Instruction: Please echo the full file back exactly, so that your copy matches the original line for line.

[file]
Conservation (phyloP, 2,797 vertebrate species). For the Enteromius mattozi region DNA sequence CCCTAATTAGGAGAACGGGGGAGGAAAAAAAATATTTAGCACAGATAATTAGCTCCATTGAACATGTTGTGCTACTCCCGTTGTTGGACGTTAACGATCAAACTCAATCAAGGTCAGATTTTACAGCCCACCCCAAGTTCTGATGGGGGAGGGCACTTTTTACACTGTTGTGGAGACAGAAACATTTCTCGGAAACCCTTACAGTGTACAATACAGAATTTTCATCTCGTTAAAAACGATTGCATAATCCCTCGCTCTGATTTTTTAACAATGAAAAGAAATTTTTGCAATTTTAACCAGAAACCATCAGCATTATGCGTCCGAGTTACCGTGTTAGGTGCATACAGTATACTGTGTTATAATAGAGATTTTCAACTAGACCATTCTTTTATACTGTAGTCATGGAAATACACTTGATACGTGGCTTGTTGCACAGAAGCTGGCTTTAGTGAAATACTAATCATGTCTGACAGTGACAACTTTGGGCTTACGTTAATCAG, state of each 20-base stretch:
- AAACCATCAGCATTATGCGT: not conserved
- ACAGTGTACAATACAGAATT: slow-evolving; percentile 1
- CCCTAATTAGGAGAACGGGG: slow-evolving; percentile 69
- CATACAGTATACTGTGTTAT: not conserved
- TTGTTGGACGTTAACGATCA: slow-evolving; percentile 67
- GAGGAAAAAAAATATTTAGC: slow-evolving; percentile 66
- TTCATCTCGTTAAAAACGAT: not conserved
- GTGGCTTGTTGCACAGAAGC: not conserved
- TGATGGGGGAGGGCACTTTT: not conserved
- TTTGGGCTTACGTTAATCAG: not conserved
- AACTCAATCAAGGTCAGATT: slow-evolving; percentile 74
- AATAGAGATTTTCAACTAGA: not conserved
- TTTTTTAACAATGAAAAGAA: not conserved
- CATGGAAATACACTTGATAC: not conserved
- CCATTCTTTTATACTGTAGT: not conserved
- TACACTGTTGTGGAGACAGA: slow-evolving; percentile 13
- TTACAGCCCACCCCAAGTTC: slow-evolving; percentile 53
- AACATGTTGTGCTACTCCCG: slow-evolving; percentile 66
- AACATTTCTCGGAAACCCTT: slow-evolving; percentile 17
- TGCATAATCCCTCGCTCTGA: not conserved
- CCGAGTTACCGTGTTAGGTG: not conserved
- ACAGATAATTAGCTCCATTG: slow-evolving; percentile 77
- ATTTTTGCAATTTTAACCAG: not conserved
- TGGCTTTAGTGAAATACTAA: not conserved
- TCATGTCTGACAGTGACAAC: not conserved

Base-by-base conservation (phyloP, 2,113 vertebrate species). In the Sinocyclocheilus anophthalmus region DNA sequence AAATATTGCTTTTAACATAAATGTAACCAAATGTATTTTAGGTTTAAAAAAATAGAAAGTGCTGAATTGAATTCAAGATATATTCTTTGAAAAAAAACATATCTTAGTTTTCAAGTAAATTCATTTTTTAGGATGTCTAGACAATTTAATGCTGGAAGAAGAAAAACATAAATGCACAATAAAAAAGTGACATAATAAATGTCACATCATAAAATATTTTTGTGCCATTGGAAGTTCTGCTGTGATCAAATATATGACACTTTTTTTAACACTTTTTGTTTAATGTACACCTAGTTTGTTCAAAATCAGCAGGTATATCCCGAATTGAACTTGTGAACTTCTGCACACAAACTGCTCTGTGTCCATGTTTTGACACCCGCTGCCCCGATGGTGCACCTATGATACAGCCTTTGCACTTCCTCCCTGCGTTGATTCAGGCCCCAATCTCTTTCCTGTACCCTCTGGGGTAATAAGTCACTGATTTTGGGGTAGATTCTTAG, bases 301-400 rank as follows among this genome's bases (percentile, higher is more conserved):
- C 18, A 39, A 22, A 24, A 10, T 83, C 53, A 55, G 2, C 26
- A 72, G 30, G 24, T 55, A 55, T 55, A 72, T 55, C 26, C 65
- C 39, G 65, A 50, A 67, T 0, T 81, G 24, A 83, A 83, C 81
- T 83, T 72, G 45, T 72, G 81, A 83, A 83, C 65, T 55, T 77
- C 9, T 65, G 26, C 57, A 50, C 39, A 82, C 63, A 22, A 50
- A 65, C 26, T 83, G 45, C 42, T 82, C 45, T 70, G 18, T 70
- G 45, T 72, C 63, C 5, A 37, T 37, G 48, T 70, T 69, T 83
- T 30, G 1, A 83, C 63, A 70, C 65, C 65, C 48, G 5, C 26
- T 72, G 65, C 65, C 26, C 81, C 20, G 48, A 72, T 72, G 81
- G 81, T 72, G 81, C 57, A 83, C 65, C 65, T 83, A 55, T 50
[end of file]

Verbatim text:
Conservation (phyloP, 2,797 vertebrate species). For the Enteromius mattozi region DNA sequence CCCTAATTAGGAGAACGGGGGAGGAAAAAAAATATTTAGCACAGATAATTAGCTCCATTGAACATGTTGTGCTACTCCCGTTGTTGGACGTTAACGATCAAACTCAATCAAGGTCAGATTTTACAGCCCACCCCAAGTTCTGATGGGGGAGGGCACTTTTTACACTGTTGTGGAGACAGAAACATTTCTCGGAAACCCTTACAGTGTACAATACAGAATTTTCATCTCGTTAAAAACGATTGCATAATCCCTCGCTCTGATTTTTTAACAATGAAAAGAAATTTTTGCAATTTTAACCAGAAACCATCAGCATTATGCGTCCGAGTTACCGTGTTAGGTGCATACAGTATACTGTGTTATAATAGAGATTTTCAACTAGACCATTCTTTTATACTGTAGTCATGGAAATACACTTGATACGTGGCTTGTTGCACAGAAGCTGGCTTTAGTGAAATACTAATCATGTCTGACAGTGACAACTTTGGGCTTACGTTAATCAG, state of each 20-base stretch:
- AAACCATCAGCATTATGCGT: not conserved
- ACAGTGTACAATACAGAATT: slow-evolving; percentile 1
- CCCTAATTAGGAGAACGGGG: slow-evolving; percentile 69
- CATACAGTATACTGTGTTAT: not conserved
- TTGTTGGACGTTAACGATCA: slow-evolving; percentile 67
- GAGGAAAAAAAATATTTAGC: slow-evolving; percentile 66
- TTCATCTCGTTAAAAACGAT: not conserved
- GTGGCTTGTTGCACAGAAGC: not conserved
- TGATGGGGGAGGGCACTTTT: not conserved
- TTTGGGCTTACGTTAATCAG: not conserved
- AACTCAATCAAGGTCAGATT: slow-evolving; percentile 74
- AATAGAGATTTTCAACTAGA: not conserved
- TTTTTTAACAATGAAAAGAA: not conserved
- CATGGAAATACACTTGATAC: not conserved
- CCATTCTTTTATACTGTAGT: not conserved
- TACACTGTTGTGGAGACAGA: slow-evolving; percentile 13
- TTACAGCCCACCCCAAGTTC: slow-evolving; percentile 53
- AACATGTTGTGCTACTCCCG: slow-evolving; percentile 66
- AACATTTCTCGGAAACCCTT: slow-evolving; percentile 17
- TGCATAATCCCTCGCTCTGA: not conserved
- CCGAGTTACCGTGTTAGGTG: not conserved
- ACAGATAATTAGCTCCATTG: slow-evolving; percentile 77
- ATTTTTGCAATTTTAACCAG: not conserved
- TGGCTTTAGTGAAATACTAA: not conserved
- TCATGTCTGACAGTGACAAC: not conserved

Base-by-base conservation (phyloP, 2,113 vertebrate species). In the Sinocyclocheilus anophthalmus region DNA sequence AAATATTGCTTTTAACATAAATGTAACCAAATGTATTTTAGGTTTAAAAAAATAGAAAGTGCTGAATTGAATTCAAGATATATTCTTTGAAAAAAAACATATCTTAGTTTTCAAGTAAATTCATTTTTTAGGATGTCTAGACAATTTAATGCTGGAAGAAGAAAAACATAAATGCACAATAAAAAAGTGACATAATAAATGTCACATCATAAAATATTTTTGTGCCATTGGAAGTTCTGCTGTGATCAAATATATGACACTTTTTTTAACACTTTTTGTTTAATGTACACCTAGTTTGTTCAAAATCAGCAGGTATATCCCGAATTGAACTTGTGAACTTCTGCACACAAACTGCTCTGTGTCCATGTTTTGACACCCGCTGCCCCGATGGTGCACCTATGATACAGCCTTTGCACTTCCTCCCTGCGTTGATTCAGGCCCCAATCTCTTTCCTGTACCCTCTGGGGTAATAAGTCACTGATTTTGGGGTAGATTCTTAG, bases 301-400 rank as follows among this genome's bases (percentile, higher is more conserved):
- C 18, A 39, A 22, A 24, A 10, T 83, C 53, A 55, G 2, C 26
- A 72, G 30, G 24, T 55, A 55, T 55, A 72, T 55, C 26, C 65
- C 39, G 65, A 50, A 67, T 0, T 81, G 24, A 83, A 83, C 81
- T 83, T 72, G 45, T 72, G 81, A 83, A 83, C 65, T 55, T 77
- C 9, T 65, G 26, C 57, A 50, C 39, A 82, C 63, A 22, A 50
- A 65, C 26, T 83, G 45, C 42, T 82, C 45, T 70, G 18, T 70
- G 45, T 72, C 63, C 5, A 37, T 37, G 48, T 70, T 69, T 83
- T 30, G 1, A 83, C 63, A 70, C 65, C 65, C 48, G 5, C 26
- T 72, G 65, C 65, C 26, C 81, C 20, G 48, A 72, T 72, G 81
- G 81, T 72, G 81, C 57, A 83, C 65, C 65, T 83, A 55, T 50